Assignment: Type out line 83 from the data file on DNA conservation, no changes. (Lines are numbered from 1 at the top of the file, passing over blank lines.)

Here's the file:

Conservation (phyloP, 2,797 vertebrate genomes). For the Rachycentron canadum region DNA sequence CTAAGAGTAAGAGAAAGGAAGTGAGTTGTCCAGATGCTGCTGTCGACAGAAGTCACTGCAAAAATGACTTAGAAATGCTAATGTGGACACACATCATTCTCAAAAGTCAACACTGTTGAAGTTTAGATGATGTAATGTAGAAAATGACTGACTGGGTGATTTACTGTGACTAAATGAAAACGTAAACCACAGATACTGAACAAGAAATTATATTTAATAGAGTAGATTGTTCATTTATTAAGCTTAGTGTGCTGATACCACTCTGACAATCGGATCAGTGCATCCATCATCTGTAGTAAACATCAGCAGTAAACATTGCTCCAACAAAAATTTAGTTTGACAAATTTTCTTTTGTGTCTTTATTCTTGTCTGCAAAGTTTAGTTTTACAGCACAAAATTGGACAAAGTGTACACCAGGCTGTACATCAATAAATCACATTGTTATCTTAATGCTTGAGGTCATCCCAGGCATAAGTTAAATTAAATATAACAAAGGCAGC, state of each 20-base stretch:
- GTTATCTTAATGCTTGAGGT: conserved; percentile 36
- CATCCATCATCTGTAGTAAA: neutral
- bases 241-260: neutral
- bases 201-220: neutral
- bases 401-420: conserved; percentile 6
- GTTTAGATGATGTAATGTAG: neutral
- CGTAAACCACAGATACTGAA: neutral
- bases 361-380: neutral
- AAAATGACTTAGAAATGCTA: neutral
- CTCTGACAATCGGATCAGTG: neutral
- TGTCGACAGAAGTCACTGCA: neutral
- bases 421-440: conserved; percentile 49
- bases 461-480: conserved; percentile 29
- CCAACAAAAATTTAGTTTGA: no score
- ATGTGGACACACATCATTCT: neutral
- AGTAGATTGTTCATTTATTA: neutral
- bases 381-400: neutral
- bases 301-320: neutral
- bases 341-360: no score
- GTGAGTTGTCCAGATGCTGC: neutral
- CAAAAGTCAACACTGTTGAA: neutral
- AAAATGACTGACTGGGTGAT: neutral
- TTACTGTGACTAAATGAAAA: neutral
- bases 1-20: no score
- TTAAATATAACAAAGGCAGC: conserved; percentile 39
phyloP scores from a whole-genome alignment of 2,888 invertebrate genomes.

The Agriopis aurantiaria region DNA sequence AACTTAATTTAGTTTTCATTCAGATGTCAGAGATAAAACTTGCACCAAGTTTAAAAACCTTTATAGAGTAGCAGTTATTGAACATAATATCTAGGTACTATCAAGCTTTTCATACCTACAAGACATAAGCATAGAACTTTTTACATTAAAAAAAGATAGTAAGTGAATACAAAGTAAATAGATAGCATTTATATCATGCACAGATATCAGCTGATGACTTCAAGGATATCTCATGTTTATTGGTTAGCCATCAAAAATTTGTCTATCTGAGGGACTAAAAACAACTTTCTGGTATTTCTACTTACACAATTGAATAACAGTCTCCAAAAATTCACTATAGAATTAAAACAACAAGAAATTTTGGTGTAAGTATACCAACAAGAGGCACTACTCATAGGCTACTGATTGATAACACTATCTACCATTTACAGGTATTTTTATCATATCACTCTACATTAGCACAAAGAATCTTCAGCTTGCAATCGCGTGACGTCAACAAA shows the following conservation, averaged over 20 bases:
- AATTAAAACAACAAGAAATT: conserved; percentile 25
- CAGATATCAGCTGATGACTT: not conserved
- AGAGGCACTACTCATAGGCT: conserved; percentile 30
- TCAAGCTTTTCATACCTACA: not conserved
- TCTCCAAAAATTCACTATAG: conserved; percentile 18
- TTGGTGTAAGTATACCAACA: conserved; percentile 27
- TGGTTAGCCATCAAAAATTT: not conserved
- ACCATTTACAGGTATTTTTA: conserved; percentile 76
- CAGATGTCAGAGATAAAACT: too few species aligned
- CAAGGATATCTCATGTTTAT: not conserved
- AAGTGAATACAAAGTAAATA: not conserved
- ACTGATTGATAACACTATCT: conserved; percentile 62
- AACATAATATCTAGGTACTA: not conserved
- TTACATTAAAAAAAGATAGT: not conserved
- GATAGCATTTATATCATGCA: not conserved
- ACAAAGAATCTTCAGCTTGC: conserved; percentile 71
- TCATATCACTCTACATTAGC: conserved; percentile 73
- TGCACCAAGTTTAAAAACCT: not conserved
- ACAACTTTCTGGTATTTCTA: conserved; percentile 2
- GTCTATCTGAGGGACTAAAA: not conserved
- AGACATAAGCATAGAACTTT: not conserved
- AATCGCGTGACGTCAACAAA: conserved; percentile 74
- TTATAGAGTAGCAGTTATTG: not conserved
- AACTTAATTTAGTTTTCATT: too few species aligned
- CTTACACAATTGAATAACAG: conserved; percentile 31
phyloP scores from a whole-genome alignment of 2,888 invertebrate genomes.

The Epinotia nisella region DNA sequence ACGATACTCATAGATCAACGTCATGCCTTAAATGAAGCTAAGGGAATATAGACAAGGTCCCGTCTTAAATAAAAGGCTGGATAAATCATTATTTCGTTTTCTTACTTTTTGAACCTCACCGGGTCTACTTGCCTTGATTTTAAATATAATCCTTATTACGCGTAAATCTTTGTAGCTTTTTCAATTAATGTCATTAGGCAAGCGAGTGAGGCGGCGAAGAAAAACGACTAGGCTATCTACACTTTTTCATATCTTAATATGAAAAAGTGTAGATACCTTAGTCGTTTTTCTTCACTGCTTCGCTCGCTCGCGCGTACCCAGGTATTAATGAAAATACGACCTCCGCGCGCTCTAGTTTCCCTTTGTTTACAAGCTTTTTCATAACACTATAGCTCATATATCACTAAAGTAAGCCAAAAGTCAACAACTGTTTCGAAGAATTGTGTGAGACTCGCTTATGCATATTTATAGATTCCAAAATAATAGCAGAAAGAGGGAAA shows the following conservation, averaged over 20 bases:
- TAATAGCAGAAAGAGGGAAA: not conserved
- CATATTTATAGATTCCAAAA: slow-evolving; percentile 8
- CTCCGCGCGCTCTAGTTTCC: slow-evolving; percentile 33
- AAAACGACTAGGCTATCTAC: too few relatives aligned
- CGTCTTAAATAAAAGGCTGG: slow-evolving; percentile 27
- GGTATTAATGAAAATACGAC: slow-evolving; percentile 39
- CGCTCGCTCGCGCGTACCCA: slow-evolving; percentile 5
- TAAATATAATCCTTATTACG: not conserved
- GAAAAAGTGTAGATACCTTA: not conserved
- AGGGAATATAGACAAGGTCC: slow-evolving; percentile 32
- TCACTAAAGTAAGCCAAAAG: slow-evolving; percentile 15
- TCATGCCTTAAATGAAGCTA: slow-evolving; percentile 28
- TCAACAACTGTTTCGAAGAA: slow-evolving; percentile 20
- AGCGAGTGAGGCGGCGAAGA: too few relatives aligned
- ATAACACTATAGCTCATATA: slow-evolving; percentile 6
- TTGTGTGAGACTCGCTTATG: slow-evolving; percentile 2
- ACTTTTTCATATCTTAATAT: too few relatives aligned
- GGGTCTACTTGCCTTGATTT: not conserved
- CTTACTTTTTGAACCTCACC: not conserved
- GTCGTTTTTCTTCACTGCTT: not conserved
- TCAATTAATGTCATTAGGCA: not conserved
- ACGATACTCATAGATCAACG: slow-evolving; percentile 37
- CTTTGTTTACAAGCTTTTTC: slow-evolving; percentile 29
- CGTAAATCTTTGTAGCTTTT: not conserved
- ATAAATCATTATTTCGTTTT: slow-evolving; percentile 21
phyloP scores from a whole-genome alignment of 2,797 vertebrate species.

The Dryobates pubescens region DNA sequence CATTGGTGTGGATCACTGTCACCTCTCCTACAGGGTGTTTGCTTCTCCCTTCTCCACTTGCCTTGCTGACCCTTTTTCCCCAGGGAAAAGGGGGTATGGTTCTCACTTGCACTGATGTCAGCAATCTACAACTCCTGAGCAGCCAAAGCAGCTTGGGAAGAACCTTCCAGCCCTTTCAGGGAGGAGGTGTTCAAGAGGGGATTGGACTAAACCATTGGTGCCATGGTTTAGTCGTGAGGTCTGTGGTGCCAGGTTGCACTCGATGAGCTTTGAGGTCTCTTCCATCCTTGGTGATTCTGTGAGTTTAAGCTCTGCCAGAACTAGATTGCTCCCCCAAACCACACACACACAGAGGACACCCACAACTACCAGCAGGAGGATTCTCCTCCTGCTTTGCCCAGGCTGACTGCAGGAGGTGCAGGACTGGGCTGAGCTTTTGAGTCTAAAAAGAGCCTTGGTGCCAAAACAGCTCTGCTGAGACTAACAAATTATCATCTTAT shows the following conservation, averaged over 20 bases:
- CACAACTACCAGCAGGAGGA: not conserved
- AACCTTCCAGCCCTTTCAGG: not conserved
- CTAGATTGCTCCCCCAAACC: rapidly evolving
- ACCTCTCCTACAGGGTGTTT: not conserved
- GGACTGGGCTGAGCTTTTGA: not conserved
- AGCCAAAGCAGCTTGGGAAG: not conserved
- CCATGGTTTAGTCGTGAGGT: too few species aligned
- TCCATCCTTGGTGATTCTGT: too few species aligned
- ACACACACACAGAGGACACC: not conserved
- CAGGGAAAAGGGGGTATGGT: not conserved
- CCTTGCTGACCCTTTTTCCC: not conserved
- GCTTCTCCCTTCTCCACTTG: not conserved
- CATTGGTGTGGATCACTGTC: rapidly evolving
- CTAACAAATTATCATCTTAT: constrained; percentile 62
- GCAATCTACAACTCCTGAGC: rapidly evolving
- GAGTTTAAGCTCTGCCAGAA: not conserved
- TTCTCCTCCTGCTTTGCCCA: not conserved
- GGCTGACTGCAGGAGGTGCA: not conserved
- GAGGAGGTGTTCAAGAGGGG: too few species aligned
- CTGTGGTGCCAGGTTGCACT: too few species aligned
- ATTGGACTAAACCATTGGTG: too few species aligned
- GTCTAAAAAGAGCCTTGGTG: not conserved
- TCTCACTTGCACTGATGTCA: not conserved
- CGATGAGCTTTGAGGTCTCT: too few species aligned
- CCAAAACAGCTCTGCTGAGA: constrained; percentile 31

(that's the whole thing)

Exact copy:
- CACAACTACCAGCAGGAGGA: not conserved